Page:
Source: El Paso Times, May 5, 2013
Posted on: http://fpn.advisen.com
The insurance on the fertilizer plant that blew up in West, Texas, on April 17 was a “drop in the bucket” next to the damage it caused, the spokesman for an industry group said Friday.
Meanwhile, the state agency that regulates insurers said there is no state requirement that companies that handle hazardous materials such as fertilizer carry insurance the way Texas drivers do.
The city of El Paso also doesn’t require insurance, and it doesn’t appear the city has the power to do so.
The lack of an insurance requirement was one of several regulatory gaps that were identified this week when state Rep. Joe Pickett, chairman of the House Homeland Security and Public Safety Committee, convened a hearing into the
blast. The El Paso Democrat has been the first state official to hold a public session to ask what other areas might be at risk for disasters like the one that occurred in West.
The state and federal investigation into the blast, which killed 14 and injured more than 250, continues. The explosion destroyed 142 buildings and caused major damage to 51 others, according to Texas Department of Emergency Management statistics.
Even so, the plant’s owner carried only $1 million in liability insurance — commonly the minimum policy for a business, said Mark Hannah, spokesman for the Insurance Council of Texas, an industry group.
The council estimates total insured losses from the explosion to be $100 million, Hannah said.
“It’s just going to cover a drop in the bucket,” Hannah said of the fertilizer company’s coverage.
The damage estimate includes only losses that insurers will have to pay.
“There are a number of uninsured people in West,” Hannah said. “In fact, there’s a high number of uninsured people.”
Hannah said the Red Cross so far has received 200 requests for assistance from uninsured people. He said most were probably renters, although some could be people who had paid off their mortgages and were not required to carry homeowner’s insurance.
The Federal Office of Emergency Management this week announced that it would provide assistance for those with uninsured losses, but Hannah said the assistance is likely to be limited.
The West Fertilizer Co. was contacted by telephone Friday. A man who declined to give his name said questions should be submitted in writing. An email with questions went unanswered.
The company is probably not the only one that stores hazardous materials without carrying enough liability insurance to cover the risk those materials pose.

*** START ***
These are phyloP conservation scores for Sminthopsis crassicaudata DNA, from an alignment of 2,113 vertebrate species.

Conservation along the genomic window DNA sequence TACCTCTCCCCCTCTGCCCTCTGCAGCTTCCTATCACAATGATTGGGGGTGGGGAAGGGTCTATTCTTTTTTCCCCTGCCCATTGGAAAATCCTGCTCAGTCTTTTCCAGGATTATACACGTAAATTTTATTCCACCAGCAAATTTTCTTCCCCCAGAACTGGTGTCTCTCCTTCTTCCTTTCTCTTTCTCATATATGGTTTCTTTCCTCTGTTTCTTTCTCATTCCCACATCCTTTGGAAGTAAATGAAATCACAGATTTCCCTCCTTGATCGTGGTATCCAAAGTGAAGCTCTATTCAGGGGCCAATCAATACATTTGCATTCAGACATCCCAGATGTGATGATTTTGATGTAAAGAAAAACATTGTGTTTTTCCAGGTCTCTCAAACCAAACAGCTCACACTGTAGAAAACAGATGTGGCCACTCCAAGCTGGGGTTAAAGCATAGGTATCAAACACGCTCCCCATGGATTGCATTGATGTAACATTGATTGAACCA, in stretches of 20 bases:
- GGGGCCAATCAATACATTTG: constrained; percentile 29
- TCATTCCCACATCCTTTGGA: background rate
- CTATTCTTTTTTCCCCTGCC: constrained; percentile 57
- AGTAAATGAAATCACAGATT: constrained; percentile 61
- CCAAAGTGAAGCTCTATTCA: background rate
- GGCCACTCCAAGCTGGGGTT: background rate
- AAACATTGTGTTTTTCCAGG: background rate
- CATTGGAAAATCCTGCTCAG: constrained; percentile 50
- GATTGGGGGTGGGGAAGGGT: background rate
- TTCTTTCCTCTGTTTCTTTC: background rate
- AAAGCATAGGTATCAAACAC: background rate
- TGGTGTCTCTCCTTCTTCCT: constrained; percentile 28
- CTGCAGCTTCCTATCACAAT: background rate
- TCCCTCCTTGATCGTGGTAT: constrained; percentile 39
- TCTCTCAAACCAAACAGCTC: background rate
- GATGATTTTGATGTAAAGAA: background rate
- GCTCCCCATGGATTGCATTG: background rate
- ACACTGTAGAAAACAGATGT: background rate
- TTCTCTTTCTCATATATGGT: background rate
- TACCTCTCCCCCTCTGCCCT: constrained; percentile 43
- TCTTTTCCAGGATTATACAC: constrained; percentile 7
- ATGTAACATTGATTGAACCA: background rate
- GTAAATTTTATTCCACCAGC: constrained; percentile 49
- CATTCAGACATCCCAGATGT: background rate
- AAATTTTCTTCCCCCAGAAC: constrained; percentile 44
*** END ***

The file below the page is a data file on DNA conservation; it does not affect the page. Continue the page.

During Wednesday’s hearing before the Homeland Security Committee, Texas Insurance Commissioner Eleanor Kitzman said fertilizer plants such as the one in West aren’t required to carry liability insurance.
On Friday, Texas Department of Insurance spokesman Jerry Hagins was asked in an email whether companies that handle hazardous materials other than fertilizer are required by the state to carry liability insurance.
“There are four state agencies that have some regulation over these facilities: State Health Services, Texas State Chemist, Texas Commission on Environmental Quality, and Texas Agriculture Department,” Hagins responded. “None of these agencies require general liability insurance for these facilities.”
Asked whether his department believed the Legislature should pass a law requiring companies handling explosive materials to carry insurance, Hagins said it did not have a position on the matter.
At the local level, if a plant is within city limits, the city government has zoning power to regulate what kinds of uses land can be put to.
“I have not researched the issue, but I am not aware of any insurance requirements for that type of business in the City of El Paso,” City Attorney Sylvia Borunda Firth said in an email. “Zoning regulations would help insure a facility would not be placed in an inappropriate site and fire codes and building standards would come into play as well.”
City Rep. Steve Ortega, a lawyer, said he didn’t believe city governments have the power to require that businesses carry insurance.
Two El Paso County companies that carry fertilizer — El Paso Valley Cotton Association Inc. in Clint and Helena Chemical Co. in Fabens — did not return calls Friday asking what materials they had and whether they were insured.
Hanna, of the state Insurance Council, said there is no public database listing whether companies have insurance or how much.